The occurrence of hepatitis E has not decreased during the last decade in northeast Japan, in contrast to hepatitis A.
Journal of Gastroenterology 04/2009; 44(4):329-37. DOI:10.1007/s00535-009-0012-3 · 4.52 Impact Factor
[Show abstract][Hide abstract] ABSTRACT: Aim: Skeletal metastases and bone metasitasis are a common occurrence in patients with advanced hepatocellular carcinoma (HCC). Bisphosphonates (BPs), which are used for the treatment of osteoporosis and tumor-associated hypercalcemia, have recently been reported to decrease skeletal morbidity in patients with metastatic bone disease. Several studies revealed that nitrogen-containing BPs (N-BPs) could inhibit tumor growth and migration, indicating the possibility that N-BPs have direct inhibitory effects. We aimed to determine the effects of novel a N-BP (YM529) on human HCC cells in vitro.
Methods: HCC cells were treated with various concentrations of YM529 and the growth inhibition rate was determined. Apoptosis was evaluated by caspase-3/7 assay and caspase-9 cleavage detection. The effects of YM529 on the migration of HCC cells induced by hepatocyte growth factor (HGF) were determined by cell migration assay. To evaluate the involvement of the mevalonate pathway, farnesol (FOH) and geranylgeraniol (GGOH) were added.
Results: YM529 inhibited the proliferation of HCC cells in a dose-dependent manner. The activation of caspase-3/7 and cleavage of caspase-9 demonstrated the involvement of apoptosis in cytotoxicity. GGOH reduced the growth inhibitory effect of YM529 and suppressed the induction of caspase-3/7 activities by YM529 on HCC cells. YM529 inhibited tumor cell migration induced by HGF and this effect was reduced by co-treatment with GGOH.
Conclusion: YM529 inhibited the cell proliferation and migration of HCC cells, implicating the involvement of the mevalonate pathway. These results suggest that N-BPs are potential agents for the treatment of HCC skeletal metastases.
Hepatology Research 02/2009; 39(5):479-89. DOI:10.1111/j.1872-034X.2008.00484.x · 2.74 Impact Factor
[Show abstract][Hide abstract] ABSTRACT: To evaluate the efficacy of pegylated interferon alpha-2b (peg-IFN alpha-2b) plus ribavirin (RBV) therapy in Japanese patients with chronic hepatitis C (CHC) genotype Ib and a high viral load.
One hundred and twenty CHC patients (58.3% male) who received peg-IFN alpha-2b plus RBV therapy for 48 wk were enrolled. Sustained virological response (SVR) and clinical parameters were evaluated.
One hundred (83.3%) of 120 patients completed 48 wk of treatment. 53 patients (44.3%) achieved SVR. Early virological response (EVR) and end of treatment response (ETR) rates were 50% and 73.3%, respectively. The clinical parameters (SVR vs non-SVR) associated with SVR, ALT (108.4 IU/L vs 74.5 IU/L, P = 0.063), EVR (76.4% vs 16.4%, P < 0.0001), adherence to peg-IFN (>or= 80% of planned dose) at week 12 (48.1% vs 13.6%, P = 0.00036), adherence to peg-IFN at week 48 (54.7% vs 16.2%, P < 0.0001) and adherence to RBV at week 48 (56.1% vs 32.1%, P = 0.0102) were determined using univariate analysis, and EVR and adherence to peg-IFN at week 48 were determined using multivariate analysis. In the older patient group (> 56 years), SVR in females was significantly lower than that in males (17% vs 50%, P = 0.0262). EVR and adherence to Peg-IFN were demonstrated to be the main factors associated with SVR.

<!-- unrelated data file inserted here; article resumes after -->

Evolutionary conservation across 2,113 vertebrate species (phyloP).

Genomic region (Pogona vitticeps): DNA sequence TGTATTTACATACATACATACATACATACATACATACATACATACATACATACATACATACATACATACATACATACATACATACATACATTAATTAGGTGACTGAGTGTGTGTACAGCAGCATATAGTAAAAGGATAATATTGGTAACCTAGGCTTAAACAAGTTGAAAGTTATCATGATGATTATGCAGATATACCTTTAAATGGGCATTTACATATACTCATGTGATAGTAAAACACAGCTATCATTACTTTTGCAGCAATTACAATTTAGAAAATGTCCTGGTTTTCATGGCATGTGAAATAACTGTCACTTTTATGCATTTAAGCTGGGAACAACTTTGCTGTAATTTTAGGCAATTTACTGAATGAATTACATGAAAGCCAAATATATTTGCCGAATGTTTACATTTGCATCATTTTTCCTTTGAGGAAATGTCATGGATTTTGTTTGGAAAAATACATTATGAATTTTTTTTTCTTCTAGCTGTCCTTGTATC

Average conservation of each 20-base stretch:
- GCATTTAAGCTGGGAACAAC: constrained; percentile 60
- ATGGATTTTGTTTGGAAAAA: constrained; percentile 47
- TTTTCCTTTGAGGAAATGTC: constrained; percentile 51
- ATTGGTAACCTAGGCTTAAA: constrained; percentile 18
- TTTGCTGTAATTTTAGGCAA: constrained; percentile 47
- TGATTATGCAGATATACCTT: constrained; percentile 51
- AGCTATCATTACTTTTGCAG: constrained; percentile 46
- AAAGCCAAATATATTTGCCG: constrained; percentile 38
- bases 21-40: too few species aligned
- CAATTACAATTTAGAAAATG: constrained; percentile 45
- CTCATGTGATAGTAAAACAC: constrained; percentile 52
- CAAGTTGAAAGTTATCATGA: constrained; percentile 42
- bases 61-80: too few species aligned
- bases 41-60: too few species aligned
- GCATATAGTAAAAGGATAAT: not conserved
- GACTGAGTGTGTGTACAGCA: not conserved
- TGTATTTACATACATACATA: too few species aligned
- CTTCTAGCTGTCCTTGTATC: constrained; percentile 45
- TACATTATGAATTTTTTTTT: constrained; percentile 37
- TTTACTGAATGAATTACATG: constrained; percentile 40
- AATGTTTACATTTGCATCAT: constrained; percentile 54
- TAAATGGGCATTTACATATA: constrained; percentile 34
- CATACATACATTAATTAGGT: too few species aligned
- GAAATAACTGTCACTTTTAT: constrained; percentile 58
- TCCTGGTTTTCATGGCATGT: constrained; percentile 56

Peg-IFN alpha-2b plus RBV combination therapy demonstrated good tolerability in Japanese patients with CHC and resulted in a SVR rate of 44.3%. Treatment of elderly female patients is still challenging and maintenance of adherence to peg-IFN alpha-2b is important in improving the SVR rate.
World Journal of Gastroenterology 12/2008; 14(47):7225-4230. · 2.37 Impact Factor
[Show abstract][Hide abstract] ABSTRACT: Many studies have reported the efficiency of transient elastography, a noninvasive, reproducible, and reliable method for predicting liver fibrosis, in patients with chronic hepatitis C (CHC) and B (CHB), but there are few reports about nonviral chronic liver disease (CLD) such as primary biliary cirrhosis (PBC), nonalcoholic steatohepatitis (NAFLD), and autoimmune hepatitis (AIH). We therefore compared the efficiency of transient elastography between CHC and nonviral CLD.
We assessed the accuracy of liver stiffness measurement (LSM) using Fibroscan, and compared these values with those of hyaluronic acid, type 4 collagen, platelet count, prothrombin index, and AST/platelet ratio index (APRI) as indices for the diagnosis of liver fibrosis in 114 patients with a variety of chronic liver diseases: CHC (n = 51), CHB (n = 11), NAFLD (n = 17), PBC (n = 20), and AIH (n = 15). The histology was assessed according to the METAVIR score by two pathologists.
The number of fibrosis stage (F0/1/2/3/4) with CHC was 9/15/12/6/10, and that with nonviral CLD was 10/21/11/4/6, respectively. The ability, assessed by area under receiver operating characteristic (AUROC) curve, to predict liver fibrosis F >or= 2 for LSM, HA, type 4 collagen, platelet count, prothrombin index, and APRI, was 0.92, 0.81, 0.87, 0.85, 0.85, and 0.92 in CHC patients, respectively; and 0.88, 0.72, 0.81, 0.67, 0.81, and 0.77 in nonviral CLD patients, respectively.
In patients with nonviral CLD, LSM was most helpful in predicting significant fibrosis (F >or= 2). Transient elastography is a reliable method for predicting significant liver fibrosis, not only in CHC patients but also in nonviral CLD patients.
Journal of Gastroenterology 09/2008; 43(9):720-8. DOI:10.1007/s00535-008-2225-2 · 4.52 Impact Factor